We are often asked if there is a standard template to develop a marketing plan or what is the best template to use. When it comes to developing a marketing plan, substance over form is our advice. So, before you head off to Google to find your favourite format, here are some tips on what to include in your marketing plan and how to implement it.

“By failing to prepare, you are preparing to fail.”
– Benjamin Franklin

As marketers, we know Ben was on to something here. It seems like marketing budgets and resources for businesses of all sizes are being stretched to breaking point. As that occurs, expanding social media outlets and digital marketing platforms offer marketers seemingly limitless opportunities to reach target audiences. It’s an inverse relationship that compels marketers to choose their tactics wisely. That makes not only the planning of your marketing more important than ever, but the implementation, crucial.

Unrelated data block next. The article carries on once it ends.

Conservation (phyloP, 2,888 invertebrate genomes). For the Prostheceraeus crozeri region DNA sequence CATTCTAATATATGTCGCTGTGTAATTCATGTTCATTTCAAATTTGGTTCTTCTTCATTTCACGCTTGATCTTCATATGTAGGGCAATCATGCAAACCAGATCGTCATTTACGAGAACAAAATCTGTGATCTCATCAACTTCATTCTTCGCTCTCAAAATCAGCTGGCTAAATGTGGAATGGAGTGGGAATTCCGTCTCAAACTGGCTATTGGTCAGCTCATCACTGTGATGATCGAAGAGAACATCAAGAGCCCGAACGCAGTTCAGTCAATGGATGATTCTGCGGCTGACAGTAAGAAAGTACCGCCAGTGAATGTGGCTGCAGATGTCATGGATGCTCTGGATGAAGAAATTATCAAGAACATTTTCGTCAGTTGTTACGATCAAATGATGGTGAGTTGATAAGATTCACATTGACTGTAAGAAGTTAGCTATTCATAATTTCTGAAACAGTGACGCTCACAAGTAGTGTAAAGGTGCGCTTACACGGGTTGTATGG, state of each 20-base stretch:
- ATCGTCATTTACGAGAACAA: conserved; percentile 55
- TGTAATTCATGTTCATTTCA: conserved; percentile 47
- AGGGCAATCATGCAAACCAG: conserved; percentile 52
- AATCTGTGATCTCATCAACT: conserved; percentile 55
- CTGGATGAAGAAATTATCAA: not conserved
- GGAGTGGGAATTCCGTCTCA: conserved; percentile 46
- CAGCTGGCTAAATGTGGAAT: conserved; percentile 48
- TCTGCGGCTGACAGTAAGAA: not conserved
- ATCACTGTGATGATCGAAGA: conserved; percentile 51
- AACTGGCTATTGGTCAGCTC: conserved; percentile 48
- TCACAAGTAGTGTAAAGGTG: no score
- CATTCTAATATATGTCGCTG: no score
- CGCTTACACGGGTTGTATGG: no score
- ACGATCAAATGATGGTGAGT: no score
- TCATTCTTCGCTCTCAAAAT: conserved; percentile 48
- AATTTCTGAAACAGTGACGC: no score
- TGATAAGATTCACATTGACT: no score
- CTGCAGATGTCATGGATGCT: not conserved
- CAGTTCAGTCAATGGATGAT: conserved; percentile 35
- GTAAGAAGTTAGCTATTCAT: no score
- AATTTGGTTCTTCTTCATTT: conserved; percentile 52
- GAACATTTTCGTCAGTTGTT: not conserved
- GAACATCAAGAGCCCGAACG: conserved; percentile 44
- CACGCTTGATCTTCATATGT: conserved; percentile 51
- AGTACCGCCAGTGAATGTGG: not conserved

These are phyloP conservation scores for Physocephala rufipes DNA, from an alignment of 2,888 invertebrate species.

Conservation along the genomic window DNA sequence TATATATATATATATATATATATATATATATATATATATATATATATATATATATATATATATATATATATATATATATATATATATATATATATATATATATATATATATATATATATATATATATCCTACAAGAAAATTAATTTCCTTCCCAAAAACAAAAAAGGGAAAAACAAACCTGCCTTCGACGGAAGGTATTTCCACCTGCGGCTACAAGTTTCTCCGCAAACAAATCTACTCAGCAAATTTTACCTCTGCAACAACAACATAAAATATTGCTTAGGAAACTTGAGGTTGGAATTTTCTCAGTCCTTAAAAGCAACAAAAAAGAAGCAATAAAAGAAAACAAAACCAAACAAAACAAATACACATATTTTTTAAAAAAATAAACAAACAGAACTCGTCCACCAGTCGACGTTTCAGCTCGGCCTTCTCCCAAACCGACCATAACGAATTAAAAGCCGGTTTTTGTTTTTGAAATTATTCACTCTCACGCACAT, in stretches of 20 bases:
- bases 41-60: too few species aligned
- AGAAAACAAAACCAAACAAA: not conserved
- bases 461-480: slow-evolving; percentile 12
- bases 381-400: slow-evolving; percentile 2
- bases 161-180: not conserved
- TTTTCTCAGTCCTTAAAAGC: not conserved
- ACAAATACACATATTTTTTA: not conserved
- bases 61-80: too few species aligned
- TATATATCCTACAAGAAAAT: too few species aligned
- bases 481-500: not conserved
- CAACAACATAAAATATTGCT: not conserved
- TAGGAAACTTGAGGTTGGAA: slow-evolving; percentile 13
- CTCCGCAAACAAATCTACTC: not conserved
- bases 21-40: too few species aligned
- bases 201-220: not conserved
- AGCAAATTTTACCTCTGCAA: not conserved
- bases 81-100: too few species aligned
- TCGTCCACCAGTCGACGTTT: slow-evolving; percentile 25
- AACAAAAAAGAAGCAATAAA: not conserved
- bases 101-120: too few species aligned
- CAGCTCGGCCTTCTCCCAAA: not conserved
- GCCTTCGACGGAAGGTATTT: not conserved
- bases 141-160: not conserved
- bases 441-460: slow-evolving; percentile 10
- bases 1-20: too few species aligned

You also want to prove return on investment (ROI) for your marketing spend, so you need an established plan in place to measure and show results. A successful marketing plan will address your biggest business and marketing challenges and deliver solutions via a holistic approach. It will also keep your team aligned and focused on the same goals — and, it’s instrumental in helping you establish your budget.

Far too often, though, the time and effort you and your team invest in marketing planning is either abandoned to fulfil last-minute requests, or wasted by resorting to tried-and-true tactics.

The case for a marketing plan is strong, so here, we offer 7 tips to help you and your team build a successful marketing plan for your organisation.